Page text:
Dull Chest Pain in a 42-Year-Old Man

Ryland P. Byrd, Jr, MD; Thomas M. Roy, MD


June 12, 2017

Physical Examination and Workup

The patient is alert but appears uncomfortable. He is afebrile. His blood pressure is 160/102 mm Hg in all extremities, with equal and symmetric pulses in both carotid and brachial arteries. His pulse is 103 beats/min and regular. The cardiac examination reveals an early diastolic murmur in the aortic region, with no gallop, pericardial rub, or knock; however, the heart sounds are slightly distant. The patient's lungs are clear to auscultation. The abdominal findings are unremarkable. The patient's cranial nerves are intact, and no neurologic deficits are noted.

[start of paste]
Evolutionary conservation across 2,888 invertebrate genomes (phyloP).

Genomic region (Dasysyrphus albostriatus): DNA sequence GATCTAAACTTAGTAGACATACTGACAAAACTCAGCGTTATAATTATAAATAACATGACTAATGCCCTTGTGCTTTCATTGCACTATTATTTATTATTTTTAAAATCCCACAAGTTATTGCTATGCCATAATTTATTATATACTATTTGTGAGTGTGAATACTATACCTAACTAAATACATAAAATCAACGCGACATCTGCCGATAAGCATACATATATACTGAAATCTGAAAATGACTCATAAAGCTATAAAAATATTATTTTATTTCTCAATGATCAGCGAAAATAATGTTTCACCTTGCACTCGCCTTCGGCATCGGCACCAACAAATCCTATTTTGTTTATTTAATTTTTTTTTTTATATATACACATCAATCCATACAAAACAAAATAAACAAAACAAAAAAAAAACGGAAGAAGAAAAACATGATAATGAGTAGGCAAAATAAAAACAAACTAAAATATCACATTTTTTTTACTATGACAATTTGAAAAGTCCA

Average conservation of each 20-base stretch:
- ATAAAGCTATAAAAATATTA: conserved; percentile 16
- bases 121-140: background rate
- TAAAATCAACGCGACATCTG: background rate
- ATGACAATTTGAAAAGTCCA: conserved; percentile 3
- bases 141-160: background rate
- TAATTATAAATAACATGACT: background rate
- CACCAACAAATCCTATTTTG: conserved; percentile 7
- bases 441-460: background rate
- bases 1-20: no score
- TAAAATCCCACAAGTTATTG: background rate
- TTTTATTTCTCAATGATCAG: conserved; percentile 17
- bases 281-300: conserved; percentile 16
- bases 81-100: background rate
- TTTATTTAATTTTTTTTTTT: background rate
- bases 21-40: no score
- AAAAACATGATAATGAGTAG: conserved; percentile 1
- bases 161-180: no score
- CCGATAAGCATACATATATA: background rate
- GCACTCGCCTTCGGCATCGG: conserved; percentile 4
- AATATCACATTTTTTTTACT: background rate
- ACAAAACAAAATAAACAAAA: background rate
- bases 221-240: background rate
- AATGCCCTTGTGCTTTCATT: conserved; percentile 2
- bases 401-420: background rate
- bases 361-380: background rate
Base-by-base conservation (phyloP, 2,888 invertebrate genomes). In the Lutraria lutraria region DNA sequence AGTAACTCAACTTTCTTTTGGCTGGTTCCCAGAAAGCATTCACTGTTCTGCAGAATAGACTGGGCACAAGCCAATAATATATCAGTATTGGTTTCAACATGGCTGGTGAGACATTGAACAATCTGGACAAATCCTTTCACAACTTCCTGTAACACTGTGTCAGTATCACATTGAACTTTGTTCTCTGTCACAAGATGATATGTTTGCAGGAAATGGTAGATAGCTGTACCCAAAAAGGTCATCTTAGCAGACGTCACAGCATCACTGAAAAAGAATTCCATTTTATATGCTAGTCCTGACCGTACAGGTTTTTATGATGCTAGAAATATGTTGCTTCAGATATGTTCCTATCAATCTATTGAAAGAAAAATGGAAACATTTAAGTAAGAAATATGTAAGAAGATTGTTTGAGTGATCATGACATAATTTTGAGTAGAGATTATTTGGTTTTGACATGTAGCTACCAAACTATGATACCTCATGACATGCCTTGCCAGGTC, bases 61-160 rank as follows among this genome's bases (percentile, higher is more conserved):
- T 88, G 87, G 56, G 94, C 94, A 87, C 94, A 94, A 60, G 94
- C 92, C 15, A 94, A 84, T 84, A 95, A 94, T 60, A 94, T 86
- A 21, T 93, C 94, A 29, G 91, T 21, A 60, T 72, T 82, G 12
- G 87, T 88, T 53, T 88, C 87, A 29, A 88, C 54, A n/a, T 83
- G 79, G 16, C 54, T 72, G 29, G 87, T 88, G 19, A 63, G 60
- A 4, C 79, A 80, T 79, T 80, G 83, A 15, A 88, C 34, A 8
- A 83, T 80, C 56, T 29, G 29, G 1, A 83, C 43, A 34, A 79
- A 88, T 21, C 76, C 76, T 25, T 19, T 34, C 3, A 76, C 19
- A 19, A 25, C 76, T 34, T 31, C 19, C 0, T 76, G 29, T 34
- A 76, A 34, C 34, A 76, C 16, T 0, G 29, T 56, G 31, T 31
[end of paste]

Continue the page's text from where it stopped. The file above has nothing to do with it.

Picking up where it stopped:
An ECG is obtained (Figure 1). Serial cardiac isoenzyme tests demonstrate no evidence of myocardial injury. A chest radiograph is obtained (image not available).

Figure 1.


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